Someone had obviously opened the Lancome box, though I didn’t see this until I got it home. Someone else had taped it shut. The bottles are small glass decants with cut crystal stoppers, and I imagine various shoppers had used the perfume freely or even spilled it by the time the staff got to it. A little of the Climat and the Mille et une Rose were missing. That bothered me less than I thought it should, as the untouched Sikkim and Magie turned out to be my favorites anyway.
Like Belle en Rykiel, Sikkim and Magie are ambiguous, indeterminately gendered, Sikkim more straightforwardly so. Sikkim is an impressively rich oriental chypre which opens with a strong thrust of galbanum. There are spices, vague hints of incense and, as with Miss Dior, an ultimate descent into rich leathery territory. According to Marlen from perfumecritic.com, who reviewed the fragrance for nowsmellthis in 2006, the remaining notes include: aldehydes, ylang ylang, bergamot, gardenia, thujone, carnation, jasmine, narcissus, orris, rose, amber, castoreum, moss, patchouli and vetiver.
Sikkim was originally released in 1971. Magie, created by Armand Petitjean in 1950, is a more conventionally attractive perfume, with notes of jasmine, violet, musk, and amber. Magie is one of those vintage floral slash animalic compositions which are now virtually extinct, and because the fruity, clean floral scents on the shelves of Sephora now equate with femininity, the masculine is by default…almost anything else. Petitjean created many fragrances for Lancome throughout the thirties, forties, and fifties, among them the elusive Cuir, which I’ve yet to smell.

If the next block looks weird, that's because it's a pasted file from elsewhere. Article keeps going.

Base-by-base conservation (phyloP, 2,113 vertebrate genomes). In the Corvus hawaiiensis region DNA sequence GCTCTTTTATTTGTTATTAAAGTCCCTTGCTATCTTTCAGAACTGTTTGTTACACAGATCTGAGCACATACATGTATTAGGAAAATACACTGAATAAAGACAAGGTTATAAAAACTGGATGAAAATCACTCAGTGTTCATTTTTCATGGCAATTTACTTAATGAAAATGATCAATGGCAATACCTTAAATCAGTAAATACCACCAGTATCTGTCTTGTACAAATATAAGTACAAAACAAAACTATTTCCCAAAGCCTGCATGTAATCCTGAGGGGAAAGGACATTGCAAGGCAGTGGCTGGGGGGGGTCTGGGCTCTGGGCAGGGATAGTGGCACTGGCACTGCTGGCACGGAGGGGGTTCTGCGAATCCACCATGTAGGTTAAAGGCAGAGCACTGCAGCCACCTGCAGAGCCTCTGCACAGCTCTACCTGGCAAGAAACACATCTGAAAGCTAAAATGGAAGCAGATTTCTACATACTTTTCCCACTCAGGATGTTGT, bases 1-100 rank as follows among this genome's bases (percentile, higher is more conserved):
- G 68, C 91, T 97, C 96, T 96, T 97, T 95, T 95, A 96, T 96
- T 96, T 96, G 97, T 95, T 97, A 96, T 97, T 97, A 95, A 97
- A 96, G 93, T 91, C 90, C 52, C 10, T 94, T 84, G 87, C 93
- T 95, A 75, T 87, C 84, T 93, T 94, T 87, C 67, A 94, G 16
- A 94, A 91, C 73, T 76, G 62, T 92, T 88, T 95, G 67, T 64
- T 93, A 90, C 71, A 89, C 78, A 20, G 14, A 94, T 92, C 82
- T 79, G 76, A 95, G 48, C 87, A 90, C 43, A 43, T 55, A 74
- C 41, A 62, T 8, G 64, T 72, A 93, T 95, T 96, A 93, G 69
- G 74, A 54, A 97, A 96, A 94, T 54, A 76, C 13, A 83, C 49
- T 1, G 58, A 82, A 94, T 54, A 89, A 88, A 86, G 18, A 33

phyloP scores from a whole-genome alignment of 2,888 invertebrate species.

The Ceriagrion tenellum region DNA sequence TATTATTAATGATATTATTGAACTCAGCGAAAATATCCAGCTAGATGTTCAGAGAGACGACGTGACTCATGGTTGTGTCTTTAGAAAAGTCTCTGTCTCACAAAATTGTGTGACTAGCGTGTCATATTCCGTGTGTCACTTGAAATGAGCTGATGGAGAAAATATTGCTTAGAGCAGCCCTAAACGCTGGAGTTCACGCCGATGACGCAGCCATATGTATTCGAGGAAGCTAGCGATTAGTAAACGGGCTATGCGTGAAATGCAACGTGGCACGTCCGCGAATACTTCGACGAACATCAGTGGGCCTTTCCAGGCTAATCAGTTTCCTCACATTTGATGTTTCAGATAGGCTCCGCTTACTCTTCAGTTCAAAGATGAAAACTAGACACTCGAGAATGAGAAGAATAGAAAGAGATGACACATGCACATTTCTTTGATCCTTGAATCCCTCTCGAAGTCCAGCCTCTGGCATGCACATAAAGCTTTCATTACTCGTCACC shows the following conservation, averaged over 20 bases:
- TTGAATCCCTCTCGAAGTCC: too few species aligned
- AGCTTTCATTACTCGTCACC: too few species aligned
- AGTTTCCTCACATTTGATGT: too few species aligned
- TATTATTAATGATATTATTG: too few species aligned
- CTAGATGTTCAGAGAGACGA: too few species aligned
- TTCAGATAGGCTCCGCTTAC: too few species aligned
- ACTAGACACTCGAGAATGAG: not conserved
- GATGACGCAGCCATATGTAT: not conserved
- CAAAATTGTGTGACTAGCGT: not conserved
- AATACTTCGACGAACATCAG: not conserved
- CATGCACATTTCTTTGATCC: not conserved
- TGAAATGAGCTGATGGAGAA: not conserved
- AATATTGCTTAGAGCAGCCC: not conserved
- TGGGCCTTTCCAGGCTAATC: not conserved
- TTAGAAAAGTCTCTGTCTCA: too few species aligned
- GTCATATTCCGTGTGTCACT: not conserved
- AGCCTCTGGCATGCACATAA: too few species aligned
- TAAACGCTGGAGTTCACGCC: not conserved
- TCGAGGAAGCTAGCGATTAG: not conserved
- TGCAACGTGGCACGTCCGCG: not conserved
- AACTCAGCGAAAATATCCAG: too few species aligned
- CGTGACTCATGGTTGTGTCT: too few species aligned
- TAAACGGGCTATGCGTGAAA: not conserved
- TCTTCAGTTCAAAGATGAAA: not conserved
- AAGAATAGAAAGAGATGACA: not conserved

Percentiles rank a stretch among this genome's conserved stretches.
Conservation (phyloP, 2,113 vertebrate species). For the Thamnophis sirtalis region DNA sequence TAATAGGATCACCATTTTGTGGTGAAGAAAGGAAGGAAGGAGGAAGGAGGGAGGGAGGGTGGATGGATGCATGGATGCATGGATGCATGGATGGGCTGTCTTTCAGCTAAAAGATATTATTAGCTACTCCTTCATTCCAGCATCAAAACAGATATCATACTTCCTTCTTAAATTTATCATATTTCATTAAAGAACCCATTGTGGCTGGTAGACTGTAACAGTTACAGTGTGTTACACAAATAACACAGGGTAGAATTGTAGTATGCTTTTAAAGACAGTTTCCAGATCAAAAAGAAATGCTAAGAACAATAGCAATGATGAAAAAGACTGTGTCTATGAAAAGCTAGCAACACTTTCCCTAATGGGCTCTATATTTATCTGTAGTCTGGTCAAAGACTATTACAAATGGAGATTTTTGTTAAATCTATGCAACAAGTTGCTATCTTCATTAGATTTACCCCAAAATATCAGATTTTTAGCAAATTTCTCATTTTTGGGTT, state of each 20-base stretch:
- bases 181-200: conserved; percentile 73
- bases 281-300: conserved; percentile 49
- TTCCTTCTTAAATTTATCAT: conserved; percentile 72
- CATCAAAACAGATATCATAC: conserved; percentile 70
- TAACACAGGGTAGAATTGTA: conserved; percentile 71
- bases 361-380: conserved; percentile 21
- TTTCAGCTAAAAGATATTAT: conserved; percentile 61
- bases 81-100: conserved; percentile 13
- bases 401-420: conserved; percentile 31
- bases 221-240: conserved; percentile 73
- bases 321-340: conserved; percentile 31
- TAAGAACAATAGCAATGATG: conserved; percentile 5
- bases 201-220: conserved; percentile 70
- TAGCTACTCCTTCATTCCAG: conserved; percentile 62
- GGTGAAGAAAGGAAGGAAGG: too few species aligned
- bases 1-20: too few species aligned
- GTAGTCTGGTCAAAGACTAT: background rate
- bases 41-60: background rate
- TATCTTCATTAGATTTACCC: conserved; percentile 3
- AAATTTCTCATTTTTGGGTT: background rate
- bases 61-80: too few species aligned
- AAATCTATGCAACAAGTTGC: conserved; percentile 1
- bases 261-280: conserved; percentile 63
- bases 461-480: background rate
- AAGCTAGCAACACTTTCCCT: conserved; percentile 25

Other treks to the counter included a few stops at Perfumania, where, intending to pick up a bottle of Kouros, I instead bought V.I.P. by Bijan and Burberry London. I can’t find anything about V.I.P. on the internet—not on basenotes, nor osmoz, nor have I found it reviewed anywhere. I’m no good at picking out notes which don’t happen to be galbanum, rose, violet or patchouli, but if pressed I might identify angelica in V.I.P. It has something in common with many of the woody aromatics I’ve smelled and owned-- Fendi Uomo, Azzaro Now, French Lover—yet when you compare them it holds its own with unique touches.